When I walk into early childhood classrooms, I often see wonderful art explorations. The teachers offer a wide variety of materials and open-ended opportunities to explore and create with the materials. When I ask about what types of STEM explorations the children experience, the responses are less enthusiastic. When I facilitate professional development sessions for KODO Kids, I ask the participants, “who has a background in STEM subjects?” and “do you feel comfortable offering STEM experiences to young children?” The responses are often “No” to both questions, with a few exceptions. The teachers report that they are more comfortable offering art, literacy and dramatic play opportunities. Those teachers are sometimes frustrated because they don’t know how to present STEM explorations in early childhood classrooms.
By employing a few key strategies, such as integrating materials in a different and unexpected way, using “I wonder” statements, and asking questions that focus on STEM ideas, STEM concepts can be seamlessly integrated into classroom explorations using art.
Kodo Kids has wonderful materials to encourage STEM explorations, and I encourage educators to use the materials in all facets of the classroom. My son and I attend a toddler art class and the teacher is great at using materials in creative and open ended ways. During one class, she used the Kodo Kids arches with paint and cars. The materials were set up for the children to explore and use as they wished.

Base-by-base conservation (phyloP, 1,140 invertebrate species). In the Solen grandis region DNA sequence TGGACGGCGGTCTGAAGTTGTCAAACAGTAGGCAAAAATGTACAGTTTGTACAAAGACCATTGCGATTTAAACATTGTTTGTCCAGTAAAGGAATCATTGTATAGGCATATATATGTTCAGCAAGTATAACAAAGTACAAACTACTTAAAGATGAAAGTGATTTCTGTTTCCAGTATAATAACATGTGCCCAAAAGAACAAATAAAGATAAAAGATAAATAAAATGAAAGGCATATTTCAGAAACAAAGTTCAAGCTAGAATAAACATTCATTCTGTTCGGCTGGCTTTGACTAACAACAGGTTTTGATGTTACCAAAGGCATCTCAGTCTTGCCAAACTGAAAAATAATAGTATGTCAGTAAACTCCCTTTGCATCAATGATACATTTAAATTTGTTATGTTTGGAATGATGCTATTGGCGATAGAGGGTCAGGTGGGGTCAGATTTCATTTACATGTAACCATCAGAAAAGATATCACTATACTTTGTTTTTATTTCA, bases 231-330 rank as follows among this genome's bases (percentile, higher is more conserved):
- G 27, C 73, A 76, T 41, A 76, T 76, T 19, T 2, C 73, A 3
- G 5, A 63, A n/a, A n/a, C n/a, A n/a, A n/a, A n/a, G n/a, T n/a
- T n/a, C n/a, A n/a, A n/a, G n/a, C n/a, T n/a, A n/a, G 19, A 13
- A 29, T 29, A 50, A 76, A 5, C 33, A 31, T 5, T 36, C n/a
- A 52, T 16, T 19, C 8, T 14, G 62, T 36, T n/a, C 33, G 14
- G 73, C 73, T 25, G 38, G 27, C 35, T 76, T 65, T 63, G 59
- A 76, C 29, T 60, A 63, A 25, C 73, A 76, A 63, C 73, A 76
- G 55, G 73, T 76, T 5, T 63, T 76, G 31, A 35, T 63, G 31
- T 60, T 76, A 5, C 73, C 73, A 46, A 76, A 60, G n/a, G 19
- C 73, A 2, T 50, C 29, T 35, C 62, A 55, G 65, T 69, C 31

To integrate STEM concepts and learning into this art activity, educators can facilitate learning through questions that explore physics, math, and engineering concepts. Here are just a few examples of concepts to explore in this situation:
- Compare and contrast
- Speed of cars, which car goes faster
- Length of tracks
- Does the color of paint affect the speed of car
- What, if any, variables affect car’s speed
- Using the arches convexly and concavely
- How long it takes for the cars to cross arch
- Length of track
- How many cars can fit on track
- Velocity of car
Asking questions that start with “I wonder…” will facilitate exploration of STEM concepts. In order to build an affinity to and level of comfort with STEM, adults and children need to learn how to ask questions in addition to feeling comfortable discovering the answers. It is also important to use real terminology with children. The earlier children are exposed to STEM vocabulary, the more comfortable they will be with it. A few words that are useful in the arch and car scenario:
I encourage educators to take on new challenges one goal at a time. For example: use one material in a different way than originally intended per week, ask one question that integrates STEM concepts or introduce one new STEM vocabulary word per week. Practicing and integrating one goal at a time will make the goal approachable and achievable. Integrating experiences and concepts that you might not feel as comfortable with, such as STEM, with experiences you feel more comfortable with, such as art, will also make it more approachable and increase the chance of success.